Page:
You began serving nonprofit organizations straight out of college, and you discovered right away a calling to serve ministries. Is there a specific moment when you realized what you could bring to ministries and churches, at least as far as accounting and tax help goes?
Very early in my career, I worked in a CPA firm that served both businesses and nonprofit organizations. I had the opportunity and privilege to serve some of the ministry organizations, and I quickly realized that their needs and issues were very different from those of the businesses that our firm was serving.
I also discovered that our firm was not well-equipped to address the unique needs that churches and ministries had in terms of accounting and tax matters. I realized that to serve them well would require that I pursue learning more about those unique needs, which is what I began to do. And the more I did that, the more I realized I had found my life's work. Of course, now I have the blessing and privilege of leading a firm dedicated exclusively to serving and protecting churches, ministries, and other nonprofit organizations.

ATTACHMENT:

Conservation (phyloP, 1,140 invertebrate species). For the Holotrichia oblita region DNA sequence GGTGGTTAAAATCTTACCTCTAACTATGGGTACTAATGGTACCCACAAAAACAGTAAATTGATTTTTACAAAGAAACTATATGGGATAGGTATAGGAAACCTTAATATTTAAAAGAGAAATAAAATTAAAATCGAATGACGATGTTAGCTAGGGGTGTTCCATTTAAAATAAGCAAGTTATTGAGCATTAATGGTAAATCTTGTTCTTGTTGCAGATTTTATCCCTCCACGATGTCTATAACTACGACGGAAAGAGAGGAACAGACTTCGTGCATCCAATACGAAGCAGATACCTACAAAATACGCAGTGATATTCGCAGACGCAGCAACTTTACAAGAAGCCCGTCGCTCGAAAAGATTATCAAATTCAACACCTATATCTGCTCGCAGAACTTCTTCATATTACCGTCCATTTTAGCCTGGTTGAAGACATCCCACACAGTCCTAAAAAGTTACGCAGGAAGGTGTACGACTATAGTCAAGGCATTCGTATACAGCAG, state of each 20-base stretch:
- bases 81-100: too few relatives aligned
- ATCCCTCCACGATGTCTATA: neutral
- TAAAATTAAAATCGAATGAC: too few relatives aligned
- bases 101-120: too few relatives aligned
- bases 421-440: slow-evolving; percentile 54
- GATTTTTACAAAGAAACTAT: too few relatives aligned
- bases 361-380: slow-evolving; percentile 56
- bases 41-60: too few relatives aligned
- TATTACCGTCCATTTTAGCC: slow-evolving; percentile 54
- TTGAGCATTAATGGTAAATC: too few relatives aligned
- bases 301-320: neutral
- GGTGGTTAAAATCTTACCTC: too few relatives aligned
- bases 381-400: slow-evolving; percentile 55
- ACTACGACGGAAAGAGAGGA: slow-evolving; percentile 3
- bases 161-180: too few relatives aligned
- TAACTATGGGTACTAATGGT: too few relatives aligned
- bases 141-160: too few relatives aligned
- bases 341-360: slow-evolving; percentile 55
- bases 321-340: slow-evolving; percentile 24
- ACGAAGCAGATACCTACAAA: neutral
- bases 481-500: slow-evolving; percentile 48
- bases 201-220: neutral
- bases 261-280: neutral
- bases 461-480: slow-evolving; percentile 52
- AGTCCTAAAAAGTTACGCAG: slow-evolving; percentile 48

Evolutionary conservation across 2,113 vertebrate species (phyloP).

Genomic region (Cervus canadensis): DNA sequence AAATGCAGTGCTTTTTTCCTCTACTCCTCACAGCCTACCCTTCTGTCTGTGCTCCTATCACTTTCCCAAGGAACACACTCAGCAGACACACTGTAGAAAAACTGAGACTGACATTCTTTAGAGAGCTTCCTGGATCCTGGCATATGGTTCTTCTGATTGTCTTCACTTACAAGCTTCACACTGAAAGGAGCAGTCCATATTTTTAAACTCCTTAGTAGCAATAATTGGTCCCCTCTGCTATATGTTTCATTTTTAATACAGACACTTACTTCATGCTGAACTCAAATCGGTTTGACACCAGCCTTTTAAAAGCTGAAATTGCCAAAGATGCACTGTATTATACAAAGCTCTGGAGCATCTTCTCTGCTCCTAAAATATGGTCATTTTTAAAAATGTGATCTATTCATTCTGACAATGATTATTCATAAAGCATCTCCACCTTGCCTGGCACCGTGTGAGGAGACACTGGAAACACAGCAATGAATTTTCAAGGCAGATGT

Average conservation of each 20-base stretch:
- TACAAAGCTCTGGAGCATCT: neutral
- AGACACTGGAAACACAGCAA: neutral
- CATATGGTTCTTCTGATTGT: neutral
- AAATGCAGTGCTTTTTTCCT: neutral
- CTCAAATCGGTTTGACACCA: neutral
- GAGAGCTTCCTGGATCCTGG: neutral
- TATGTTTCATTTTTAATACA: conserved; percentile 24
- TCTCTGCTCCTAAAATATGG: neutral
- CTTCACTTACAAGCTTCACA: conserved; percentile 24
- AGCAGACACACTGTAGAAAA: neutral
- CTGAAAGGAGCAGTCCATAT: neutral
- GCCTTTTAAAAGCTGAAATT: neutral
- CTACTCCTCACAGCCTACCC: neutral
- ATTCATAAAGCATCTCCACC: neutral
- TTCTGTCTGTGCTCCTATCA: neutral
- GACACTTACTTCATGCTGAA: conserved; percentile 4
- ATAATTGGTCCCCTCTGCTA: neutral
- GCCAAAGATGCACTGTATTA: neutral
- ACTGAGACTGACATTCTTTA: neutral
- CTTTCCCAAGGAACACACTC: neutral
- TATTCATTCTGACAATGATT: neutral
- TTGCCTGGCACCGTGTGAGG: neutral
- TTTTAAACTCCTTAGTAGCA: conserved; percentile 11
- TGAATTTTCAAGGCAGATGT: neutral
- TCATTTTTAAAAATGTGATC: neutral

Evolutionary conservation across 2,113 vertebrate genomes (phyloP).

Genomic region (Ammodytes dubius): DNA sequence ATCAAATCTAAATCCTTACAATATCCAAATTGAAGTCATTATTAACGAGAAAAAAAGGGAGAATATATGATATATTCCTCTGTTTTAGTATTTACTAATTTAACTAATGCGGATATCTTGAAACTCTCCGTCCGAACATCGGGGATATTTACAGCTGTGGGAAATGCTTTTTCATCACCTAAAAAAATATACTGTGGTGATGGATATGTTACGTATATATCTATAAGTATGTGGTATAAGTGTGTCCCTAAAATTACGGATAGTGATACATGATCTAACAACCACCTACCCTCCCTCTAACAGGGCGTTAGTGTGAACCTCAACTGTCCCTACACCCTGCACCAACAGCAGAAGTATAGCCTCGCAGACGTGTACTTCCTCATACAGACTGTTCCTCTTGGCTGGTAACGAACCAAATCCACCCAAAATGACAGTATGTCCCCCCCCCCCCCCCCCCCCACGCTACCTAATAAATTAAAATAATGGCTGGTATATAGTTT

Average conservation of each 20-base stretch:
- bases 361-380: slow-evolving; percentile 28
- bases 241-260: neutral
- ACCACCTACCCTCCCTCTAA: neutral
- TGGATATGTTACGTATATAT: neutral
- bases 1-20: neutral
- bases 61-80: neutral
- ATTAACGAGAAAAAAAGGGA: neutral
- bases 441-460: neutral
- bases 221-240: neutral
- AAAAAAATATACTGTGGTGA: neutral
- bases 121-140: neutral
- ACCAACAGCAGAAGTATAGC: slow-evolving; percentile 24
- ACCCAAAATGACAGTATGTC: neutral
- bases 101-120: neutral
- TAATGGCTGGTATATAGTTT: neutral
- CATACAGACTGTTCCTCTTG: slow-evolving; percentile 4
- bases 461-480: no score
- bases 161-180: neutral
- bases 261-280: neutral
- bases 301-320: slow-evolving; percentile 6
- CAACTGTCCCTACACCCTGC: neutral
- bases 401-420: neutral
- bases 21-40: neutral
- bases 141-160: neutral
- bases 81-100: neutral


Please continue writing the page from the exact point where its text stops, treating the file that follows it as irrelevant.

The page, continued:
You mentioned that churches have unique needs compared to businesses. What specifically are those?
Specifically, the accounting for churches and nonprofit organizations is definitely different from that of business organizations.
The tax laws that apply to churches and ministry organizations are vastly different.
And ultimately, the motives and the purposes are fundamentally different in terms of the financial objectives.
I'd say those are the three big areas.
What do you think church leaders find the most challenging in their day-to-day work with finances?
I would say probably in the financial arena, the most challenging area is managing liquidity and financial position. And fortunately, we have an entire chapter dedicated to that in Church Finance, the new book I've written with Rich Hammar.
Are the challenges the same today as they were when you first started working with churches three decades ago?
Largely they are similar. The big difference today versus thirty years ago is—I would say—the sheer number and volume of regulations to which churches and nonprofits are subject. We're in an environment where the laws and the regulations continue to increase in number and complexity. And so the job of leading a church or a nonprofit organization in this environment definitely involves more complexity than was the case then.
I'd say there's also exposure to risk as the result of that increased complexity, increases in litigation, and—sadly—increases in bad behavior on the part of some who work in churches and nonprofit organizations.
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